Press Review Monday 10 May 2010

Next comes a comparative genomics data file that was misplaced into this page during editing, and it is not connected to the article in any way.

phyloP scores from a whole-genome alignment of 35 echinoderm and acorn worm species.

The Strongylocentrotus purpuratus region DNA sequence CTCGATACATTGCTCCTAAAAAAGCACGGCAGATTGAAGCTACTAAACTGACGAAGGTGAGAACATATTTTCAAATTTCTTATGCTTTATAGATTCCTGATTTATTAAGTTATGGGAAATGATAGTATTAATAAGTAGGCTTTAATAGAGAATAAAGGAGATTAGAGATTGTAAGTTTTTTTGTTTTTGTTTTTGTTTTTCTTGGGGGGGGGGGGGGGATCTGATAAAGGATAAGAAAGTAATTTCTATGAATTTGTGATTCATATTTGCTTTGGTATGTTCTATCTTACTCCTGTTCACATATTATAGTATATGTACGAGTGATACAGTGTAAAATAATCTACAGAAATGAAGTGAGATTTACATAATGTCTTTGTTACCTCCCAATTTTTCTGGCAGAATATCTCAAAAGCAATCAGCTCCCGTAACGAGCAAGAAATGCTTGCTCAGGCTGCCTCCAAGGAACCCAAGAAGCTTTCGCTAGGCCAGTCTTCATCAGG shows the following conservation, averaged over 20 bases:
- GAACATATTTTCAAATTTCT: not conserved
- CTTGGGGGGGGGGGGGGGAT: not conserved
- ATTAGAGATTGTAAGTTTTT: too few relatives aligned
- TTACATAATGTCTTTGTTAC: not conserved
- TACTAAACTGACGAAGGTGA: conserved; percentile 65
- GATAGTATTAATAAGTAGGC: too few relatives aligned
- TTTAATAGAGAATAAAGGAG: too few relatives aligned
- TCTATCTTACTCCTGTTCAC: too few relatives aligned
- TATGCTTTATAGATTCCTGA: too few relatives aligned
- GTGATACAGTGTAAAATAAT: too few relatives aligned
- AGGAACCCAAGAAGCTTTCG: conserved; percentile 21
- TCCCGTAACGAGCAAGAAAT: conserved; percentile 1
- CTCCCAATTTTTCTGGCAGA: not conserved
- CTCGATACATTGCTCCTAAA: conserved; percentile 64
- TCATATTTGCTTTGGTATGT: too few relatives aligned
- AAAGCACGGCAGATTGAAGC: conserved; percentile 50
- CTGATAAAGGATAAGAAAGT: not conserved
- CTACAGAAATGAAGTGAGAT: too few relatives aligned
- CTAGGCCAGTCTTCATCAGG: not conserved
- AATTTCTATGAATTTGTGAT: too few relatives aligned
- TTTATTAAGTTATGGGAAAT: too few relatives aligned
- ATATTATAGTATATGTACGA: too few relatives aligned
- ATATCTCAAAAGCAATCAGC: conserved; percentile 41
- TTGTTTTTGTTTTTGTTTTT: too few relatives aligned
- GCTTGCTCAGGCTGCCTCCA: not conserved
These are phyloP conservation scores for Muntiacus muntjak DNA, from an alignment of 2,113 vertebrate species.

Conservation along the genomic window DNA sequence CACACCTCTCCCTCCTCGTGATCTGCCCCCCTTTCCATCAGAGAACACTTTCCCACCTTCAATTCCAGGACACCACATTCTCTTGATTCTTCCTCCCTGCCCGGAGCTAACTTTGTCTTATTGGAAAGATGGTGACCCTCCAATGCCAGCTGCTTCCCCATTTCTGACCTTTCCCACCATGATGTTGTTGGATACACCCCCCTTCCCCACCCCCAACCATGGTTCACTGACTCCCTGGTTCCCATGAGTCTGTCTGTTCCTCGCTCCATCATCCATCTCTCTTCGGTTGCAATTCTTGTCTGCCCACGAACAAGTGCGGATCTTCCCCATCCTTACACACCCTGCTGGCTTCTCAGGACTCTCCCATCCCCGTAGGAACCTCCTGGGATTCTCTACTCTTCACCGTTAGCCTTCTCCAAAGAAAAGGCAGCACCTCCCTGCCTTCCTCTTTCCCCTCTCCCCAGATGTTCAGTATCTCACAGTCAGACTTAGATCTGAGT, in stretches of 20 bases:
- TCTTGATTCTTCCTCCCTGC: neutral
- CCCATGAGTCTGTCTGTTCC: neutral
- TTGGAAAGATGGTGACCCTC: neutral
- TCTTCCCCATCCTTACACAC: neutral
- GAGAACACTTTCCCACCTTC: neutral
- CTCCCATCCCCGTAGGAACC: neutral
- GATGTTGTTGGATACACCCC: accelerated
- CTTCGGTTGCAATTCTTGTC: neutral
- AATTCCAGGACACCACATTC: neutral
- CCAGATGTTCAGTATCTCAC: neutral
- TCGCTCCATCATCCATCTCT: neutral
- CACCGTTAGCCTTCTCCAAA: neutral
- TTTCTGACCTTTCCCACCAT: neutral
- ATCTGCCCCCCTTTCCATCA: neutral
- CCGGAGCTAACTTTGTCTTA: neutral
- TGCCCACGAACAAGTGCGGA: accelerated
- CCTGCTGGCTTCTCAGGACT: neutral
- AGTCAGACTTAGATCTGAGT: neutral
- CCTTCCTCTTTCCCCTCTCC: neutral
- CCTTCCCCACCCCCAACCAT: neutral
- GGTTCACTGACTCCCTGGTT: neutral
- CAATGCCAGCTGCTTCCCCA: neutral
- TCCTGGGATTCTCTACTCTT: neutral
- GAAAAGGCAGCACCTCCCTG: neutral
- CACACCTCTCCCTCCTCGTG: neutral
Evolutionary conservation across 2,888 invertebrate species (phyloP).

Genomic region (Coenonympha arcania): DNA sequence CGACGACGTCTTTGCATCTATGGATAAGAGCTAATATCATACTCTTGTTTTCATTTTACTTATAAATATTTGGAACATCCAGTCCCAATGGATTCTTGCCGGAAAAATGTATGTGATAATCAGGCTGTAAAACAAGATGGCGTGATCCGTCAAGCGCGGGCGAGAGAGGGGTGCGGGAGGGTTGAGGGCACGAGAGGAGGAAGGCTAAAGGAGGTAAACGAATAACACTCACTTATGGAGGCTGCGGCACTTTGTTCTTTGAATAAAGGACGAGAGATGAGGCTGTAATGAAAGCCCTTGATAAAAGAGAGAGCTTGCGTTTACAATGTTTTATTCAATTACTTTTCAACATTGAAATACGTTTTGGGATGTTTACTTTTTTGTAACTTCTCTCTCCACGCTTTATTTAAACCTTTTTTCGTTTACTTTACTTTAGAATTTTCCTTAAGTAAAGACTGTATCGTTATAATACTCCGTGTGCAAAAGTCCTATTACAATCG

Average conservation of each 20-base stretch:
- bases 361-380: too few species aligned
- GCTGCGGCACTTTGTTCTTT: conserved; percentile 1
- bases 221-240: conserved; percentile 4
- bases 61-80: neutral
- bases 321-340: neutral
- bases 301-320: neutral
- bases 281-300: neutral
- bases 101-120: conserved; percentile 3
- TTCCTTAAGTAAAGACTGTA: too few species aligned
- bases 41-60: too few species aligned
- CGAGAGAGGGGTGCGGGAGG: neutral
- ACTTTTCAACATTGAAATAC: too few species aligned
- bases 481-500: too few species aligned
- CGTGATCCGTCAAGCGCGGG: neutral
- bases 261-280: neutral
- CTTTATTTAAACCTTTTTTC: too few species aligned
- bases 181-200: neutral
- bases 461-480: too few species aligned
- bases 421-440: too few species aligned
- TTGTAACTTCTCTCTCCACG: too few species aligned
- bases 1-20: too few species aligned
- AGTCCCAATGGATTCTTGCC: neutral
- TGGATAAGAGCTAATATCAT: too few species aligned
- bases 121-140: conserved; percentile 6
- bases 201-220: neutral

Today's big news is the European Union's stability package for the eurozone. Unfortunately for the papers, there was still disagreement about the details of the deal when most of them went to press.European leaders have set up a large-scale emergency fund designed to prevent eurozone members in financial trouble from becoming bankrupt. De Volkskrant says it is hoped the move will send a clear signal to the markets that they are "no longer playing poker with single nations but with the whole euro bloc". It reports that about 60 billion euros will be available immediately from EU reserves and that the other eurozone countries will stand guarantee for much larger loans if necessary. The paper says Germany, the Netherlands and Finland were holding out on agreement for a long time, fearful of writing "a blank cheque". The three countries came under fire from European civil servants. "If we're not careful, we'll make the same mistake as with Greece," said one. "The final bill ends up being much higher because of offering too little help for weeks." De Telegraaf's headline calls it "D-Day for the euro" but, rather than attack, the paper talks about European leaders building a defensive wall around the single currency. It asks whether the speculators will make mincemeat of the euro or whether they will now be convinced that so much money has been pumped into the fight that "Fort Europe" is not to be taken. In an interesting footnote, de Volkskrant reports that the Netherlands has managed to win a place in the forthcoming G20 summit of leading financial nations. It says Dutch diplomats had a difficult battle to secure a place in the face of international irritation at the ending of the Dutch military mission in Afghanistan. Flu vaccines heading for the bin Still on money, if not quite so much, a headline in AD reports that "Flu vaccines can be binned". The health ministry still has 20 million doses of vaccine for swine flu, known as Mexican flu here in the Netherlands. This represents a loss of 200 to 300 million euros says the paper. The flu proved far milder than expected and only high-risk groups ended up being vaccinated against the disease. Caretaker Health Minister Ab Klink is now under fire for what has proved to be wasted money. Labour health spokeswoman Khadija Arib is scathing: "The minister's purchase was prompted by anxiety. That was short-sighted and stupid, especially at a time when savings are having to be made". AD says the health ministry is still negotiating with supplier GlaxoSmithKline about a possible deal on the return of the vaccines. Ominously, the two parties will only tell the paper that "the negotiations are still ongoing". Rubbish piling up in Amsterdam This morning's nrc.next runs a photograph of a street in Amsterdam, a mountain of rubbish is piled in front of parked cars. Similar scenes are to be witnessed all over the city centres of both the capital and Utrecht, the paper says. Council street cleaners and rubbish collectors have been striking since Thursday, demanding better pay and conditions. Talks with their council employers had still not achieved a breakthrough on Friday and are set to be continued this week. The Amsterdam and Utrecht workers are not due to resume their cleaning duties until Thursday. Cyclists race through Christian village The other papers all feature sporting photos on their front pages. Trouw shows a posse of cyclists speeding past Soestdijk Palace near Baarn in the centre of the country. The Giro d'Italia, one of Europe's three major professional road cycle races, kicked off in Amsterdam yesterday. The first leg took the contestants to the city of Utrecht. Since the paper does not mention any problems, it may be assumed that rubbish had been cleared from the cyclists' path. It does say, however, that about half a million people turned out to cheer the racers on in the province of Utrecht alone. The Protestant daily points out that there were problems with the race going through the village of Maartensdijk on the Sabbath. The village has a predominantly fundamentalist Christian population. Eventually, a deal was made: the contestants were allowed to speed through the village, but their entourage of sponsors and the like had to make a detour around the strictly Christian enclave. Dutch trainer shows a leg De Telegraaf plumps for the other choice of sporting photo on offer today. The Bayern Munich football team is shown smiling to the crowds after winning the German league championship. Well, there is actually more to it than that. Dutch coach Louis van Gaal, the team's trainer, fitted out in a pair of lederhosen, coquettishly hangs his leg, the lower half exposed, over the balcony of Munich town hall. The Dutch are proud of their export of top football coaches to various foreign league clubs and national teams and Mr Van Gaal is certainly not abashed by his own success. "We're not just champions of Munich, we're champions of Germany and maybe also of Europe," he told the fans, referring to the upcoming Champions League final against Internazionale on 22 May.
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